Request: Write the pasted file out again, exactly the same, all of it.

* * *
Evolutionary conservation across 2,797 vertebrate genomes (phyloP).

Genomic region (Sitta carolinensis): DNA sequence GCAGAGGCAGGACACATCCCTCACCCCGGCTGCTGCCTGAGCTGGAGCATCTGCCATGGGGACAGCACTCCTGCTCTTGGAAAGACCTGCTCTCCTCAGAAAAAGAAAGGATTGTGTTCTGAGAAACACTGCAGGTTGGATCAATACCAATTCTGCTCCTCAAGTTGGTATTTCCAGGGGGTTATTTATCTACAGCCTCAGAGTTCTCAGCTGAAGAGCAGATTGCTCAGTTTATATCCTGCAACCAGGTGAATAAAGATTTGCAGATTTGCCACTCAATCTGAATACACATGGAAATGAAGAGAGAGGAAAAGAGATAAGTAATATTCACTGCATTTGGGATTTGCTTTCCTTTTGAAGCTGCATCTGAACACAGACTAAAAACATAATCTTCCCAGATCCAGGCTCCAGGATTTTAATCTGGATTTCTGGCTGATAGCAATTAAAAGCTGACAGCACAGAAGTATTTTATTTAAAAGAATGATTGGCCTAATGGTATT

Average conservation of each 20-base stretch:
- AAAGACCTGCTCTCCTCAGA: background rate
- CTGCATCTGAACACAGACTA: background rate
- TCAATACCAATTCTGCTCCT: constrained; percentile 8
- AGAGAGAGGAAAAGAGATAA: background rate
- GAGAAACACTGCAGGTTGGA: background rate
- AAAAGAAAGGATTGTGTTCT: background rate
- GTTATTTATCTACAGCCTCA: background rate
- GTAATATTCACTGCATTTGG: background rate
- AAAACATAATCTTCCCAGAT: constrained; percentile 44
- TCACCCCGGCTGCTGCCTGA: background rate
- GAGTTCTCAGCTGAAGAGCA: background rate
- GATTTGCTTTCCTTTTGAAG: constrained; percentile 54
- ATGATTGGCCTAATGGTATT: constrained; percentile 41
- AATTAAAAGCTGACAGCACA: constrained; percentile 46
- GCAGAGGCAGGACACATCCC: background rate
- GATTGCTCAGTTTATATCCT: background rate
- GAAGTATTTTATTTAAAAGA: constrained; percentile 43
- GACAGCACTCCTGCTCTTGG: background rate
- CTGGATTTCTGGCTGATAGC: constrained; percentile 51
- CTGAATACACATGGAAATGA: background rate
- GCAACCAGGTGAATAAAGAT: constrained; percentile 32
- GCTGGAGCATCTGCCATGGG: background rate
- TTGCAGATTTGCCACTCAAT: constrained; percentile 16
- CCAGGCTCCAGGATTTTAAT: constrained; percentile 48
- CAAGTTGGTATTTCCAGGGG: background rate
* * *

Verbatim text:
Evolutionary conservation across 2,797 vertebrate genomes (phyloP).

Genomic region (Sitta carolinensis): DNA sequence GCAGAGGCAGGACACATCCCTCACCCCGGCTGCTGCCTGAGCTGGAGCATCTGCCATGGGGACAGCACTCCTGCTCTTGGAAAGACCTGCTCTCCTCAGAAAAAGAAAGGATTGTGTTCTGAGAAACACTGCAGGTTGGATCAATACCAATTCTGCTCCTCAAGTTGGTATTTCCAGGGGGTTATTTATCTACAGCCTCAGAGTTCTCAGCTGAAGAGCAGATTGCTCAGTTTATATCCTGCAACCAGGTGAATAAAGATTTGCAGATTTGCCACTCAATCTGAATACACATGGAAATGAAGAGAGAGGAAAAGAGATAAGTAATATTCACTGCATTTGGGATTTGCTTTCCTTTTGAAGCTGCATCTGAACACAGACTAAAAACATAATCTTCCCAGATCCAGGCTCCAGGATTTTAATCTGGATTTCTGGCTGATAGCAATTAAAAGCTGACAGCACAGAAGTATTTTATTTAAAAGAATGATTGGCCTAATGGTATT

Average conservation of each 20-base stretch:
- AAAGACCTGCTCTCCTCAGA: background rate
- CTGCATCTGAACACAGACTA: background rate
- TCAATACCAATTCTGCTCCT: constrained; percentile 8
- AGAGAGAGGAAAAGAGATAA: background rate
- GAGAAACACTGCAGGTTGGA: background rate
- AAAAGAAAGGATTGTGTTCT: background rate
- GTTATTTATCTACAGCCTCA: background rate
- GTAATATTCACTGCATTTGG: background rate
- AAAACATAATCTTCCCAGAT: constrained; percentile 44
- TCACCCCGGCTGCTGCCTGA: background rate
- GAGTTCTCAGCTGAAGAGCA: background rate
- GATTTGCTTTCCTTTTGAAG: constrained; percentile 54
- ATGATTGGCCTAATGGTATT: constrained; percentile 41
- AATTAAAAGCTGACAGCACA: constrained; percentile 46
- GCAGAGGCAGGACACATCCC: background rate
- GATTGCTCAGTTTATATCCT: background rate
- GAAGTATTTTATTTAAAAGA: constrained; percentile 43
- GACAGCACTCCTGCTCTTGG: background rate
- CTGGATTTCTGGCTGATAGC: constrained; percentile 51
- CTGAATACACATGGAAATGA: background rate
- GCAACCAGGTGAATAAAGAT: constrained; percentile 32
- GCTGGAGCATCTGCCATGGG: background rate
- TTGCAGATTTGCCACTCAAT: constrained; percentile 16
- CCAGGCTCCAGGATTTTAAT: constrained; percentile 48
- CAAGTTGGTATTTCCAGGGG: background rate